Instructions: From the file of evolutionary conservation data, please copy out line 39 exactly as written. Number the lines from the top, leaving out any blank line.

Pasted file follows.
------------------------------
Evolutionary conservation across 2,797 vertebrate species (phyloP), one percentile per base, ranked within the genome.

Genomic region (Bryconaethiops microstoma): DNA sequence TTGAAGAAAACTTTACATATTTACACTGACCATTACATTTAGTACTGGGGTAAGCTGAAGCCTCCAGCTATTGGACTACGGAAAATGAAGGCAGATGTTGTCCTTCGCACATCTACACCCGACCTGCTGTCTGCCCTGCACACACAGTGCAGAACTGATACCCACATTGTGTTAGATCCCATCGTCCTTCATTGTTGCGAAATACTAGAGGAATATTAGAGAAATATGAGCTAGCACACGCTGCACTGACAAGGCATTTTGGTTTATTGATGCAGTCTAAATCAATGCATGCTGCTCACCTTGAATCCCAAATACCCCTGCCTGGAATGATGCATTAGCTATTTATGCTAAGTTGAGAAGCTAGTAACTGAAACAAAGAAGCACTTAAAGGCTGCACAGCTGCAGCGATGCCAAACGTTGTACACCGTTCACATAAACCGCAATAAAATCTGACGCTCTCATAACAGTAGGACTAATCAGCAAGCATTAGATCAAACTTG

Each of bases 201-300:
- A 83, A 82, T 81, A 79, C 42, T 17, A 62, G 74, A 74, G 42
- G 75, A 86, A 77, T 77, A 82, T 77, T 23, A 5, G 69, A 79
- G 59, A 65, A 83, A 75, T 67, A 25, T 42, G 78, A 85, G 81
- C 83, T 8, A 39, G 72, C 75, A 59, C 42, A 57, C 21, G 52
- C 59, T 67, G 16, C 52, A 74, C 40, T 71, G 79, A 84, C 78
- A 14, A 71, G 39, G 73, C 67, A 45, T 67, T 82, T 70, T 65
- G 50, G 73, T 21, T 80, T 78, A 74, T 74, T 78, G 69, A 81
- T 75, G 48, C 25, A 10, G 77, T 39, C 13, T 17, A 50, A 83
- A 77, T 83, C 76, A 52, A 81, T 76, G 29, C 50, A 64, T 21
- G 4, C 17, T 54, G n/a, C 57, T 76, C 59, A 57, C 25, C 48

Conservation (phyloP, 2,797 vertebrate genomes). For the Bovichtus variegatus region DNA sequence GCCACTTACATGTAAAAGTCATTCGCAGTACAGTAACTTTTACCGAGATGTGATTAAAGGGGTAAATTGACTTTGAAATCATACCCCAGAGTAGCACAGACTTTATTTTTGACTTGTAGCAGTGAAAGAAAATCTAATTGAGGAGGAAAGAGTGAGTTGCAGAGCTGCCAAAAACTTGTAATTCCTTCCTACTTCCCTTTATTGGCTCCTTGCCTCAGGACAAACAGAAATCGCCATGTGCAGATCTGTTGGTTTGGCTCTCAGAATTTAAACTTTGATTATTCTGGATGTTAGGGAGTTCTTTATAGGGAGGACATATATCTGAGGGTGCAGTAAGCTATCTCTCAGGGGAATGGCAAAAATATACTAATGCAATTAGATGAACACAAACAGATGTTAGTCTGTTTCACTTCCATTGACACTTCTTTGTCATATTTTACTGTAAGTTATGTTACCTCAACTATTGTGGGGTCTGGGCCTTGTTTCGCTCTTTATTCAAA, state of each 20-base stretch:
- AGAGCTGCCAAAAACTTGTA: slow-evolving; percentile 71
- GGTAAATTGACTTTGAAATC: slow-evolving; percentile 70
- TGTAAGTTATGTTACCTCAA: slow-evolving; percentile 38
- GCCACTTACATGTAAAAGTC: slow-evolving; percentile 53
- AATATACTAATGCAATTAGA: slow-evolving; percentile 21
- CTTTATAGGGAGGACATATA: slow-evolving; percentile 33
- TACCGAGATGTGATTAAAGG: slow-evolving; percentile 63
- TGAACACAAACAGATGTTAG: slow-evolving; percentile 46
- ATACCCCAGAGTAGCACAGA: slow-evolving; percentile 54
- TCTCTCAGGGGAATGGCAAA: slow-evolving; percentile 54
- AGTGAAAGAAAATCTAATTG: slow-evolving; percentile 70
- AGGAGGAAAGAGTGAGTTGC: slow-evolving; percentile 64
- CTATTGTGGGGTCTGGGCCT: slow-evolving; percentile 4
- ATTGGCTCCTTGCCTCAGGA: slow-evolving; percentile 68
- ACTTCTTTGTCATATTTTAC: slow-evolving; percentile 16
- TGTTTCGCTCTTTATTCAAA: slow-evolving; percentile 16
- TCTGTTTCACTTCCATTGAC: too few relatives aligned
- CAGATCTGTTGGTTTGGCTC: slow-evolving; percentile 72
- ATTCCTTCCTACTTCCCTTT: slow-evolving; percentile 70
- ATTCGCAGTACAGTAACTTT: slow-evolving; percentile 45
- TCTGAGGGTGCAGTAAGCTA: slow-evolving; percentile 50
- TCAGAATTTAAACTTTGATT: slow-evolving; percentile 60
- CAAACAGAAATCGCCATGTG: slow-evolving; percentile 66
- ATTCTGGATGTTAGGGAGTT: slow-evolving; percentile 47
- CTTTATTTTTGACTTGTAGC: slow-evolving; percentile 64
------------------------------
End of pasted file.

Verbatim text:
- CTTTATTTTTGACTTGTAGC: slow-evolving; percentile 64